Since the deadlock in nuclear talks between the DPRK and the US in 2019, the sluggish relationship between the DPRK and the ROK, and the advent of the new crown pandemic in early 2020, which has led nations to suffer, the Korean peninsula has been relatively calm for a period of time. However, North Korea has claimed that it would no longer comply with its vow to pause ICBM and nuclear testing, and has launched a number of missiles, including an ICBM, since the beginning of this year.
At the same time, Yoon Suk-yeol, a People Power Party, South Korean Conservative Party candidate, was chosen president of the next administration. The situation on the Korean peninsula is deteriorating due to the nuclear and missile threats. The Russian-Ukrainian conflict’s influence on the world’s political and economic structure has already reached the Korean Peninsula. The DPRK and the ROK have opposing perspectives on the Russia-Ukraine crisis, as well as opposing policy positions, complicating the situation on the Korean Peninsula.
The Russian-Ukrainian crisis exacerbates the concept of the Korean peninsula’s “new cold war”
Following the outbreak of the Russia-Ukraine conflict, the DPRK attributed the root cause of the situation in Ukraine to US power and tyranny, believing that the Russia-Ukraine conflict was caused by “the US and the West ignoring Russia’s reasonable and legitimate demands for legal security and insisted on advancing NATO eastward.” The ramifications plainly support Russia’s perspective. South Korea, on the other hand, has taken the exact opposite line, not only imposing sanctions on Russia with the US and Europe, but also extending greater support and help to Ukraine. The differing perspectives of the DPRK and the ROK on the war between Russia and Ukraine originate not only from disparities in the pursuit of interests of the two nations, but also from the particular connection that the DPRK and the ROK have with Russia and the US, respectively.
In reality, following the Russia-Ukraine conflict, the United States and Western nations purposefully formed two camps based on ideology, which further fueled the Korean peninsula’s long-standing Cold War mentality, particularly in South Korea. Moon Jae-in emphasized “the present new Cold War structure” in speeches such as “March 1st Commemorative Speech,” “Department Chief National Security Conference (NSC) Speech,” “Chief Assistant Officers Meeting Speech,” and others.
The emergence of the “Cold War” pattern has heightened the conflict between the system and principles of democracy and authoritarianism. The view of the “new Cold War” by South Korean officials will surely have a significant influence on all sectors of the country, as well as strengthen the existing “new Cold War” trend of thought. In reality, North Korea is unaffected by the “new Cold War” trend.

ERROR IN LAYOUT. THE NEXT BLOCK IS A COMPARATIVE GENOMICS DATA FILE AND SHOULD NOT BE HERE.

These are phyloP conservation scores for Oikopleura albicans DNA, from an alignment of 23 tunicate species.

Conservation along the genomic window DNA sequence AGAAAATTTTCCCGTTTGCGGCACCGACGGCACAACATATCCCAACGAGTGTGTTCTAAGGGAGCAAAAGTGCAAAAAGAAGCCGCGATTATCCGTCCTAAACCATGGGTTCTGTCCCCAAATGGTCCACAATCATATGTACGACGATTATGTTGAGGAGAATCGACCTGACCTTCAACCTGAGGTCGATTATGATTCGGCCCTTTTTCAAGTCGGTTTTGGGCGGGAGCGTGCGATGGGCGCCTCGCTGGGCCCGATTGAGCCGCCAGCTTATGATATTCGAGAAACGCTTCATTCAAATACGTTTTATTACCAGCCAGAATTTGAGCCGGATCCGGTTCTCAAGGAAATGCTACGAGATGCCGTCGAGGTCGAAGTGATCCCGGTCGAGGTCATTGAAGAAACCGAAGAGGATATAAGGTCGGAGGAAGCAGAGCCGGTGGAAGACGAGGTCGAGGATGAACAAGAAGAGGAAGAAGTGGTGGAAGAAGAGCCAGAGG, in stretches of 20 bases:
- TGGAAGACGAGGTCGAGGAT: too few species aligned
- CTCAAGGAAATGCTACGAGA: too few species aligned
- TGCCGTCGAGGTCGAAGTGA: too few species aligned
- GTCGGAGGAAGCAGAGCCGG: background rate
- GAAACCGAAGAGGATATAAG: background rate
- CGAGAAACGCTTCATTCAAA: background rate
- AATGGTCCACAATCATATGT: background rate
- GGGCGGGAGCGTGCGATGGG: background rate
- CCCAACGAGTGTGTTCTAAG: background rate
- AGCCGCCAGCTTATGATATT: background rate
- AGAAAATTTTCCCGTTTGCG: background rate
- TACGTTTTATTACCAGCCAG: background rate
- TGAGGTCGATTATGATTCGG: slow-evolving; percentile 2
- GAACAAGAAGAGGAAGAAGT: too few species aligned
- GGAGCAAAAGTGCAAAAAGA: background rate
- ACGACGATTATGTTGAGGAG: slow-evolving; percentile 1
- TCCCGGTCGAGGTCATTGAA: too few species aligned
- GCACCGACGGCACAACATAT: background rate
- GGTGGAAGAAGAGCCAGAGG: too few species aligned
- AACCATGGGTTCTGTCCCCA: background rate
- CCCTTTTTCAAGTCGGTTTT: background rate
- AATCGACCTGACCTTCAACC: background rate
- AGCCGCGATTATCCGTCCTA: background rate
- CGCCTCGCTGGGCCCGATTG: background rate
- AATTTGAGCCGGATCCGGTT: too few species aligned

However, after the US and Japan have joined forces, if South Korea insists on siding with the US and supporting the military alliance between the US, Japan, and South Korea to contain China, a “new Cold War pattern” in Northeast Asia is quite possible. Because, as South Korea’s geopolitical prominence rises, its position becomes more prominent, and the impact of its diplomatic decisions expands.
The risk of rising hostilities on the Korean peninsula grows
South Korea believes that the Russian-Ukrainian crisis would enhance North Korea’s ambition to acquire nuclear weapons and make denuclearization of the peninsula more difficult. Simultaneously, North Korea’s continual and frequent missile launches have heightened South Korea’s anxieties about North Korea’s nuclear and missile threats. At the moment, North Korea has not only renewed the ICBM test, but also hinted at another nuclear test.
In this regard, President-elect Yoon plans to respond by fortifying South Korea’s comprehensive strategic relationship with the US, “joining the Quartet security discussion mechanism,” and “additionally deploying THAAD.” Condemned and rebutted, alleging that if South Korea engages in armed conflict, North Korea’s “nuclear combat force would be forced to carry out its own purpose.”
Although Yoon Suk-yeol has clearly reverted to the harsh “complete, verifiable, and irreversible denuclearization (CVID)” posture on the Korean peninsula’s disarmament, it may be impossible to prevent the DPRK from conducting another nuclear test. The resumption of tensions between the DPRK and the ROK has stalled the trust process on the Korean peninsula, which the Moon Jae-in administration has been pushing for, and has been harshly condemned by domestic opposition groups.
However, given that the United States forces the rest of the world to prioritize other values over peace, Yoon’s government adopted a “strong-versus-strong” policy at the start of its tenure, causing tensions on the peninsula and even a new security crisis, which will inevitably arouse strong concerns among the people. Its competence to rule has even been called into question.